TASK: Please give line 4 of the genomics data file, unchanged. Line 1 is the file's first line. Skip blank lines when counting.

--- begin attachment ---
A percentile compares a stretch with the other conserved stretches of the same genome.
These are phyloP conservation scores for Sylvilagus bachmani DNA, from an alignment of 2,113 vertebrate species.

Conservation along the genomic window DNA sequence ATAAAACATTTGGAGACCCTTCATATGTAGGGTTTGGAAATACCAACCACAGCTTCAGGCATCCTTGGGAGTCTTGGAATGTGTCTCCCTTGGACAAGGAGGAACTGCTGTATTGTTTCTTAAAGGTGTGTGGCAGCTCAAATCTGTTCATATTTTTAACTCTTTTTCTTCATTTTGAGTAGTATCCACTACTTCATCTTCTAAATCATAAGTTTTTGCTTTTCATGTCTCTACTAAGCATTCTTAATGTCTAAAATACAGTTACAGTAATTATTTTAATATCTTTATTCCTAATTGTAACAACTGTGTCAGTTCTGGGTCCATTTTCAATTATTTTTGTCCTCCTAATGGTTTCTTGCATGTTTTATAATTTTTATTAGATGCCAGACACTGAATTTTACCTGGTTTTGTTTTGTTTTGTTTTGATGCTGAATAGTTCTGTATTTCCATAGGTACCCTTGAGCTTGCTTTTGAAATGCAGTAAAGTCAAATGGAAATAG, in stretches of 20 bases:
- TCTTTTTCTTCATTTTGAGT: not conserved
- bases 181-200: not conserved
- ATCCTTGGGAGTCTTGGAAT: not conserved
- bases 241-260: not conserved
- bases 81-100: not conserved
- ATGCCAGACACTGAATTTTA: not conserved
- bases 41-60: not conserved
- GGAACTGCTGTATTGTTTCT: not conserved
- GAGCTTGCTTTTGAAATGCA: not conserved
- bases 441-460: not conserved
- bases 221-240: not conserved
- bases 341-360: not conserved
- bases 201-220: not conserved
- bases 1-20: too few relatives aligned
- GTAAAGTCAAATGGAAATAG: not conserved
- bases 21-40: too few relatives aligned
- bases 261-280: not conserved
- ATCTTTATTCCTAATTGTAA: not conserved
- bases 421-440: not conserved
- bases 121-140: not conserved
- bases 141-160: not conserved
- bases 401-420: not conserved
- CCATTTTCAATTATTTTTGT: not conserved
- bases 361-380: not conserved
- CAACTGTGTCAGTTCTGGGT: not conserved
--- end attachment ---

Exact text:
- TCTTTTTCTTCATTTTGAGT: not conserved